November 22, 1963


When Grandma Rose married Moe and moved to Avenue H near the brewery, we moved to Osbourne Street.  Our landlady, Sadie Pincus didn’t heat the house until late into the evening when her husband came home from work.  Three years after the big chill, we landed on East 22nd Street, where Mom took her first steps out of her housewife circle to join The Eastern Stars, The March of Dimes and mah jong tournament teams.  After another three years, we left Brooklyn behind us and followed Aunt Evie out to Flushing, Queens.  In the six years without the tether of 504 Thatford Avenue, we had become nomads.

Our third apartment was between the Long Island Railroad and Main Street.  Grandma Leslie had died that spring, leaving Grandpa to move into the alcove off our living room.  The rattling of the hourly trains to Manhattan joined the bustling noises of Main street and chimed in with Grandpa’s snoring to compose a cacophonic nightly ear-splitter.  In the daytime, he’d question the price of Mom’s groceries and argue throughout dinner with Dad over Grandma’s meager estate.  I dialed up the sound of It’s My Party (and I’ll Cry if I Want To) to top volume to drown it all out.  One evening, Mom invited Dad for an after dinner stroll.  As they stepped out onto the sidewalk, she put her foot down.  “Grandpa is ruining our lives.”

They found him a bed-sit in Brooklyn, close to Grandma Rose’s home for emergencies and far from ours for our sanity.  After that, our Sunday dinners changed to occasionally at Grandma Rose’s, sometimes at Aunt Evie’s, once in a while at our place.  The grown-ups in our family were either buying their first real homes or like my parents, planning to.  1963 began with our family life moving on pretty much the way we expected it to.  Dad was general manager of RoseLine Kitchen Laminate Company, Mom was becoming mah jong champion of Queens, little brother attended grade school and I had just entered Eron Preparatory in Manhattan.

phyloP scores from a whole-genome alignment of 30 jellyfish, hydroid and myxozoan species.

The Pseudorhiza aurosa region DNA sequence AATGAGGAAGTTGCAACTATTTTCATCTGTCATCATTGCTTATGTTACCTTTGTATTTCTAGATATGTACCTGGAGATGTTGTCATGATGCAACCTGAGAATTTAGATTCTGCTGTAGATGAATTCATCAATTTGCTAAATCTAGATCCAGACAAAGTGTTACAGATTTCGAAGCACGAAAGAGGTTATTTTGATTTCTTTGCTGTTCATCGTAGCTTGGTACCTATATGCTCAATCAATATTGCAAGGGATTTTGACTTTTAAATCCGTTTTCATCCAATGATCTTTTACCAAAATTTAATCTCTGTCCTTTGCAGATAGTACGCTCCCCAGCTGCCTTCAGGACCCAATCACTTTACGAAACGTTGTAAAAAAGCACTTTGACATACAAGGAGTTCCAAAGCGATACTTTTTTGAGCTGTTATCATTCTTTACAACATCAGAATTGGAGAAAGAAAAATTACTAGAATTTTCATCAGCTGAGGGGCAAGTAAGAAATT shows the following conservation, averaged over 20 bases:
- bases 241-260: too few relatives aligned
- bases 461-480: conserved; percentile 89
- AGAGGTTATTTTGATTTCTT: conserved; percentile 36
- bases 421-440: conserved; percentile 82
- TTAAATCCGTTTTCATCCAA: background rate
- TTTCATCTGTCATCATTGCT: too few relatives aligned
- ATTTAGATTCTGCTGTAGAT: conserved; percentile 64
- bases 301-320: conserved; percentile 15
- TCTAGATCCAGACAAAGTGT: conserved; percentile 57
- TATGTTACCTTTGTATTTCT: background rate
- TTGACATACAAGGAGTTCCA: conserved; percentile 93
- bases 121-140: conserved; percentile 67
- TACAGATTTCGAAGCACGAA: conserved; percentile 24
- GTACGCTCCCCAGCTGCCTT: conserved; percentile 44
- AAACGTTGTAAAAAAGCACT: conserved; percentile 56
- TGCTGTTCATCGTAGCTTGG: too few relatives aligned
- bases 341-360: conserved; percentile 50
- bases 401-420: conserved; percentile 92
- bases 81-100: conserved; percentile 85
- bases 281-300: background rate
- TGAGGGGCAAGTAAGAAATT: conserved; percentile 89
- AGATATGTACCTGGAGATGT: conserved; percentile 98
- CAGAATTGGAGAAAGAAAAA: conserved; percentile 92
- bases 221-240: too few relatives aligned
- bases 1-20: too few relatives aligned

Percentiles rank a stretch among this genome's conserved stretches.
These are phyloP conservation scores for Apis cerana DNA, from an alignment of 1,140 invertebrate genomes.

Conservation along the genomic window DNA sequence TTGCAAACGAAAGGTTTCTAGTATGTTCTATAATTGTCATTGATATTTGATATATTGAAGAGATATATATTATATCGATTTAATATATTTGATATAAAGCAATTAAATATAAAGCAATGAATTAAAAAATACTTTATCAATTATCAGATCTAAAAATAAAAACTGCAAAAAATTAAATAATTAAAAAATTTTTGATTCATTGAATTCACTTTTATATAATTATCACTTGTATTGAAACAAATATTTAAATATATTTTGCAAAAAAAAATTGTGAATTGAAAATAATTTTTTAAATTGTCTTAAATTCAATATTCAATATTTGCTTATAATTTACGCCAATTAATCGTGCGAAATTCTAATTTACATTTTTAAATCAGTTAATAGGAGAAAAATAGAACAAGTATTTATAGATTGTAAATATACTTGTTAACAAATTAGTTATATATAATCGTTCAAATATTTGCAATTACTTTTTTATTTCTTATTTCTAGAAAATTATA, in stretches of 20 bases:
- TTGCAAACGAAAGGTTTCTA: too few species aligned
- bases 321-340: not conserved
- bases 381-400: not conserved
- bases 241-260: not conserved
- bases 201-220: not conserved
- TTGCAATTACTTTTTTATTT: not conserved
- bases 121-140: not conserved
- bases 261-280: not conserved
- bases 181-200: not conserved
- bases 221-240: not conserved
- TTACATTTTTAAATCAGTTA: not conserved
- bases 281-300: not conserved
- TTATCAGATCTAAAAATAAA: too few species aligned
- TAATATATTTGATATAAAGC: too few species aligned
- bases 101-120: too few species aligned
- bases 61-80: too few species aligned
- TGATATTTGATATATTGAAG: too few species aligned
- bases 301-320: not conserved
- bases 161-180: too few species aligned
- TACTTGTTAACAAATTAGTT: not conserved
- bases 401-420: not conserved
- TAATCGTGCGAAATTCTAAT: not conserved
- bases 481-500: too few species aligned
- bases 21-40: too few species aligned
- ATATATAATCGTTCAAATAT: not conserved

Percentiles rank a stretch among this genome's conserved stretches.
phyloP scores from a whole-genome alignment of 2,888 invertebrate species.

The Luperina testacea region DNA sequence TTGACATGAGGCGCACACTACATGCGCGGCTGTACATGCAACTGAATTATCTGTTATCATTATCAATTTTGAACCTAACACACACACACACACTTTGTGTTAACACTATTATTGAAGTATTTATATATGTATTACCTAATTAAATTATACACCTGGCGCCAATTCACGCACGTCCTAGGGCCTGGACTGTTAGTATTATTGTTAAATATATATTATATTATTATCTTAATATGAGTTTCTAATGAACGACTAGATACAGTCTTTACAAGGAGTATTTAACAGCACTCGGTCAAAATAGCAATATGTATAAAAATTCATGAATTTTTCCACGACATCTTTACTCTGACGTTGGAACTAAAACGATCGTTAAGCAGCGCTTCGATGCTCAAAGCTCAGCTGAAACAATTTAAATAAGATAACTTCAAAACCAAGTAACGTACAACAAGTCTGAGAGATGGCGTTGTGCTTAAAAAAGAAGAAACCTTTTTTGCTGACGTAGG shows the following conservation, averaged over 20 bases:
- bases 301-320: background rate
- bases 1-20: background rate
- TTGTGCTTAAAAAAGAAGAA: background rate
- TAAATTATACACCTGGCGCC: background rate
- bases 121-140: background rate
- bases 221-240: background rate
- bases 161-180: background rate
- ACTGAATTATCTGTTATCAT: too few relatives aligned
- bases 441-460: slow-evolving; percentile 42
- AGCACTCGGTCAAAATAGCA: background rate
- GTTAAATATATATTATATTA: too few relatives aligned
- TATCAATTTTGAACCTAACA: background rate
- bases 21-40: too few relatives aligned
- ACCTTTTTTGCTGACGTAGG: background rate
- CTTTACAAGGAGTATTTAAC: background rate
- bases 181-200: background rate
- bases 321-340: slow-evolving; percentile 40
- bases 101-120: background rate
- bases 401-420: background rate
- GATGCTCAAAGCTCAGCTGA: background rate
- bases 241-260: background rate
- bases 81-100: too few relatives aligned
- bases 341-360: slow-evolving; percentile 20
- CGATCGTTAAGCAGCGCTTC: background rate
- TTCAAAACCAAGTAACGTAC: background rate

On Fridays at Eron, regular classes ended at lunch time.  Students who didn’t require remedial work were released, while those struggling through calculus or French stayed behind for extra help.  To ensure my early escape, I devoted myself to study, just enough to keep me exiting at noon.

Along with hundreds of unsuspecting commuters, I boarded the seven train at Grand Central Station and headed for home.  Together, we climbed out of the darkness onto Roosevelt Avenue and found the street abuzz.  Shoppers were pouring out of Gertz department store, some were crying, all were talking.  I assumed the frenzy was confined to the store.  Maybe there was an escalator accident.  An old woman in a worn fur coat stopped to remove a lacy handkerchief from her purse and wept openly in the street. A young mother stopped with her baby carriage to pat the woman’s shoulder and guide her away from the streaming crowd.

I was sixteen; callow and uncaring, yet I stopped at the store window pretending to admire a dress display just to listen in on the overlapping conversations.  A man’s voice cut through the din, “I knew this would happen.  He was doing too much.”  I couldn’t make sense of his words or the scene.  I walked past it all towards home excited to tell my mom all I had witnessed.

End of Part 1